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(same anon from above who asked about the context of the 400/500 problem being an issue)

In response to GreedyAlgorithm who said:

Certainly finding out all of the facts that you can is good. But rationality has to work no matter how many facts you have. If the only thing you know is that you have two options:

  1. Save 400 lives, with certainty
  2. Save 500 lives, 90% probability; save no lives, 10% probability. then you should take option 2. Yes, more information might change your choice. Obviously. And not interesting. The point is that given this information, rationality picks choice 2.

While I agree with your constrained view of the problem and its analysis, you are trying to have your cake and eat it too. In such a freed-from-context view, this is (to use your own words) "not interesting". It's like asserting that "4.5 is greater than 4" and that since we wish to pick the greater number, the rationalist picks 4.5. True as far as it goes, but trivial and of no consequence.

Eliezer brought in the idea of something more valuable than your own life, say that of your child. By stepping outside the cold, hard calculus of mere arithmetic comparisons he made a good point (we are still discussing it), but he opened the door for me to do the same. I see your child, and raise you "all of humanity".

Either we are discussing a tautological, uninteresting, degenerate case which reduces down to "4.5 is greater than 4, so to be rational you should always pick 4.5" (which, I agree with, but is rather pointless) or we are discussing the more interesting question of the intersection between morality and rationality. In that case, I assert bringing "extra" conditions into the problem matters very much.

If "rationality has to work no matter how many facts you have" [Greedy's words] (which I agree with) then you must grant me that it should provide consistent results. To make the problem "interesting" Eliezer brought in the "extra" personal stake of a loved family member, and came to his rationalist conclusion, pointing out why you'd want to "take a chance" given that you don't know if your daughter is in the certain group or might be saved as one of the "chance" group. I merely followed his example. His daughter may still be in the certain group or not (same situation) but I've just added everyone else's daughter into the pot. I don't see how these are fundamentally different cases, so rationality should produce the same answer, no?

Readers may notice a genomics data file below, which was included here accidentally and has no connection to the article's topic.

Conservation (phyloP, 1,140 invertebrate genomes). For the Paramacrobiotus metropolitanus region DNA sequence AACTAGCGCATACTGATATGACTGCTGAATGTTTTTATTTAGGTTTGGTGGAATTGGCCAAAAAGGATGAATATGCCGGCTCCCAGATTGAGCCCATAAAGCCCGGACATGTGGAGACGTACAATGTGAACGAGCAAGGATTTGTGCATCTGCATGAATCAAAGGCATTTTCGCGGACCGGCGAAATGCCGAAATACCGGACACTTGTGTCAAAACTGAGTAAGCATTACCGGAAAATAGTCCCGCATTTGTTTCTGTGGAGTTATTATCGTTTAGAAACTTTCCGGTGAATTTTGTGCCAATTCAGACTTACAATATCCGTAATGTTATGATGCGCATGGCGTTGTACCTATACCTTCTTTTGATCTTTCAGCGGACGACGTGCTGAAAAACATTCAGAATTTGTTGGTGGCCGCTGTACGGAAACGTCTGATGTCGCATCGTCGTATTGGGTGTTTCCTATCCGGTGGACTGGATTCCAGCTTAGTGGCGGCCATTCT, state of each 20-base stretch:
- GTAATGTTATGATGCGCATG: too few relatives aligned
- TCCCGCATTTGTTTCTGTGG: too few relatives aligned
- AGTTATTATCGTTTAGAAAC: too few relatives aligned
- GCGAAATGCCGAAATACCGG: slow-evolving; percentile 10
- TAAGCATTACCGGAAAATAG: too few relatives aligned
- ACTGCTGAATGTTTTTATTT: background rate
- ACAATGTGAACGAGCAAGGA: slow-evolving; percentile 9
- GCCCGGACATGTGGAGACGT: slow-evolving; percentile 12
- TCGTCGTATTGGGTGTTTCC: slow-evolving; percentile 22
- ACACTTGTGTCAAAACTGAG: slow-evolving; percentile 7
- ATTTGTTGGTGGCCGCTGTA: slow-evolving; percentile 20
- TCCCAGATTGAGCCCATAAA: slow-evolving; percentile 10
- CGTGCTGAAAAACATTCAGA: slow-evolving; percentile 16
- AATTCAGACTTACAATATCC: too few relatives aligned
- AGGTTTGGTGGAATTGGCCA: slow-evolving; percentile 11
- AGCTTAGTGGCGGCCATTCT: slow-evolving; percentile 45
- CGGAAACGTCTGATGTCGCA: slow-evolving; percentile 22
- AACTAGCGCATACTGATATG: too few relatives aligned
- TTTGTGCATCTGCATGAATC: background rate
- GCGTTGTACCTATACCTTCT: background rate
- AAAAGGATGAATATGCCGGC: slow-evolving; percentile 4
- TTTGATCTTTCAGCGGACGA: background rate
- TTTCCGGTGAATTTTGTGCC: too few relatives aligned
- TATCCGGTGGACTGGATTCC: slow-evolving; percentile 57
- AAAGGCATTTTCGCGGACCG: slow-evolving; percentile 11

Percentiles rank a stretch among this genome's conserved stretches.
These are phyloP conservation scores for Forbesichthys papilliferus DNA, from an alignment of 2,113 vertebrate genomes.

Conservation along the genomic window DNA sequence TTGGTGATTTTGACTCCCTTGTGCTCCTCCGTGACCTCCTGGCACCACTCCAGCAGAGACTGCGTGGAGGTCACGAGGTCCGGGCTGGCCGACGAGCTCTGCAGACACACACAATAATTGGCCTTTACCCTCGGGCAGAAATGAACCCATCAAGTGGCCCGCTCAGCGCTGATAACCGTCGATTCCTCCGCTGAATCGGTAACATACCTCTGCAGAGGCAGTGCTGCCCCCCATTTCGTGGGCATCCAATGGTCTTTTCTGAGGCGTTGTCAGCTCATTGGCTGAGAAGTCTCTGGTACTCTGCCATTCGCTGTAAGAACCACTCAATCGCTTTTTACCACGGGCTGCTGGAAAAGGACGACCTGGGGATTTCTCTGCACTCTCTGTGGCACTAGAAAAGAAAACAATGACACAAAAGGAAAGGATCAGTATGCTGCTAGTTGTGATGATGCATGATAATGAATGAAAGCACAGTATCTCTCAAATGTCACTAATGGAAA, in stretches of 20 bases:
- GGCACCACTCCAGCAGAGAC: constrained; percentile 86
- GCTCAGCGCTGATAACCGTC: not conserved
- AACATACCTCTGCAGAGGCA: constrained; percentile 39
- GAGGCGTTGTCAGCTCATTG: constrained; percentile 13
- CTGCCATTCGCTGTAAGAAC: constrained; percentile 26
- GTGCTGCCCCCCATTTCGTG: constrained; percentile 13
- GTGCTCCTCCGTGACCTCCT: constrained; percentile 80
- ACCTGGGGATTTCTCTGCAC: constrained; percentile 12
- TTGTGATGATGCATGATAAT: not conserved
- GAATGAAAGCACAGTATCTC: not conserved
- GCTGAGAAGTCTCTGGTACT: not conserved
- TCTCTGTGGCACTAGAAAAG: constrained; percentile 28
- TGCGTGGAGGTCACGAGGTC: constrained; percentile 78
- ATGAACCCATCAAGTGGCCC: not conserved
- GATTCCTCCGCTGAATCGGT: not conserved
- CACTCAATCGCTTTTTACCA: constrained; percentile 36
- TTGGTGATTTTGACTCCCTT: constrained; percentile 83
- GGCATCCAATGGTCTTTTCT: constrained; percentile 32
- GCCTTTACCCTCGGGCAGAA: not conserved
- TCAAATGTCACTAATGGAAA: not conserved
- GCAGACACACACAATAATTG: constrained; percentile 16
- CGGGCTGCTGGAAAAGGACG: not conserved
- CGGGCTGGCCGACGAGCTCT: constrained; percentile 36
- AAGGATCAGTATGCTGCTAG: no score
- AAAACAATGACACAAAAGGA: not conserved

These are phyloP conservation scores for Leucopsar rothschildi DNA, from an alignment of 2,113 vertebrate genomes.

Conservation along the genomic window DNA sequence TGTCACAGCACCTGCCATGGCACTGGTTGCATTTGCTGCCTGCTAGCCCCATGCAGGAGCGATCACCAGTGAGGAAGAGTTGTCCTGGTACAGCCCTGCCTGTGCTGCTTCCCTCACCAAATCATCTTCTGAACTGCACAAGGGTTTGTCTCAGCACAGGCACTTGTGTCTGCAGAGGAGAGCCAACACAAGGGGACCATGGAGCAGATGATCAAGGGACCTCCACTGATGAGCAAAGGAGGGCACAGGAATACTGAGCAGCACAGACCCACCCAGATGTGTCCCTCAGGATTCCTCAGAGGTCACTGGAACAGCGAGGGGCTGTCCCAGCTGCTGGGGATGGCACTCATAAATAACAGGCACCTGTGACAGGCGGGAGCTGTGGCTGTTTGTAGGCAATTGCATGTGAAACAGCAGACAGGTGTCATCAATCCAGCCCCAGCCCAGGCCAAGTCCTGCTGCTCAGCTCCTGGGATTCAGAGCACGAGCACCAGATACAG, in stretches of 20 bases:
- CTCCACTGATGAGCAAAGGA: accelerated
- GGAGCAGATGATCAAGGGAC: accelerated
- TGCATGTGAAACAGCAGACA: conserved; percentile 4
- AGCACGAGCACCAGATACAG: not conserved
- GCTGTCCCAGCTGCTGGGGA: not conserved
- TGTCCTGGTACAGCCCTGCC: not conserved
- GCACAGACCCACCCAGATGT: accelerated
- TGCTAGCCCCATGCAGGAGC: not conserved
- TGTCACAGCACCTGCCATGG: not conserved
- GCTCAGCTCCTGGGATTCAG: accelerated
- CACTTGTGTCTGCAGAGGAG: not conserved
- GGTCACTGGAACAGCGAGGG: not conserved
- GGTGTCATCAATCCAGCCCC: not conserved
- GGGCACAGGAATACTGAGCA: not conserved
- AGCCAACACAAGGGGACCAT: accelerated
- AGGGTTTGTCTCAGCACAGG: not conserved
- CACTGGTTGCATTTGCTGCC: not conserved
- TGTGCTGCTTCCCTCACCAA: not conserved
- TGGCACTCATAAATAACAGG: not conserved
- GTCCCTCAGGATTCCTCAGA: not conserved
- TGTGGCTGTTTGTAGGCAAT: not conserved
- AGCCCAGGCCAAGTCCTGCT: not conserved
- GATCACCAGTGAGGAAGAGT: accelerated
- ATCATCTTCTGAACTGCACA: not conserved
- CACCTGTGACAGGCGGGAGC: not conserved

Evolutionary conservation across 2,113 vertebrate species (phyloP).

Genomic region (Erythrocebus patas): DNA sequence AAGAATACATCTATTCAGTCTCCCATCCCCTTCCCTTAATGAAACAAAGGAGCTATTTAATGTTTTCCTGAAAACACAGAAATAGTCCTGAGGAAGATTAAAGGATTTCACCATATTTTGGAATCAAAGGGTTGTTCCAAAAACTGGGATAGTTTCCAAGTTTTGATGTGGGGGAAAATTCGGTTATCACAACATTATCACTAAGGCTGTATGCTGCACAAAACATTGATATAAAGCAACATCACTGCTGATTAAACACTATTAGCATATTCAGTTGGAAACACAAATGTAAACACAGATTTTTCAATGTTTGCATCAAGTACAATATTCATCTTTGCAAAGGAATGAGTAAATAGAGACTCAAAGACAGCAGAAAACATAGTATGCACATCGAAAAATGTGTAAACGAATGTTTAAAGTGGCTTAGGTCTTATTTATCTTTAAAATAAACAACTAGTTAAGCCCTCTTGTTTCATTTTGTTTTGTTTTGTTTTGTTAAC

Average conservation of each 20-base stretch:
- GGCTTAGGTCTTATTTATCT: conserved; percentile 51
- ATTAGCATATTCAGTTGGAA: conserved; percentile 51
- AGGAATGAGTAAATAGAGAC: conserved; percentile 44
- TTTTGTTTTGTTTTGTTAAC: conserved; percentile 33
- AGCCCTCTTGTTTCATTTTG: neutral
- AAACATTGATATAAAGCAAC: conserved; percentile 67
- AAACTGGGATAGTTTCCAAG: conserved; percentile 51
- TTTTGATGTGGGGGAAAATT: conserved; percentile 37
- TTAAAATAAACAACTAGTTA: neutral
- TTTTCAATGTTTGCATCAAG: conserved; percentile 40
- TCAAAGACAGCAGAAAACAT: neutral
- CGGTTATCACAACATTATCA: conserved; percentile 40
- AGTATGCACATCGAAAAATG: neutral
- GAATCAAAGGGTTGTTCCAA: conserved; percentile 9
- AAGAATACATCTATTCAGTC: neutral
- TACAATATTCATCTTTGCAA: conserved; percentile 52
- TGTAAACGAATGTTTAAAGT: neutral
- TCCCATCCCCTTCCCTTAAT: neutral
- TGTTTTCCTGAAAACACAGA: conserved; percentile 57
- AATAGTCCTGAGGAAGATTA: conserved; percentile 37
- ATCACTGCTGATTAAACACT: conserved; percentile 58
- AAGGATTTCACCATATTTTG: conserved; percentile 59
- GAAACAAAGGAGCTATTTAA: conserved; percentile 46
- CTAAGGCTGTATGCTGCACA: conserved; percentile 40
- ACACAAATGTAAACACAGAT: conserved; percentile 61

Perhaps I am one of the "sentimentally irrational," but I would pick the 400 certain lives saved if it were a one-time choice, and the 500 @ 90% if it were an iterated choice I had to make over, and over again. In the long run, probabilities would take hold, and many more people would be saved. But for a single instance of an event never to be repeated? I'd save the 400 for certain.

Your 80% and 90% figures don't really add up either. You don't describe how many people in total will die, regardless of you decision. If the max death number possible from this catastrophe is 500, then your point is valid. But what if it were 100 million, or even better, all of humanity? Now, the difference in chance of saving your loved one via either strategy is vanishingly small, and you are left with a 90% chance or a 100% chance of saving humanity as a whole. It's exactly the same as the situation you describe above, but it seems the moral math reverses itself. You need to more fully specify your hypothetical situations if you wish to make a convincing point.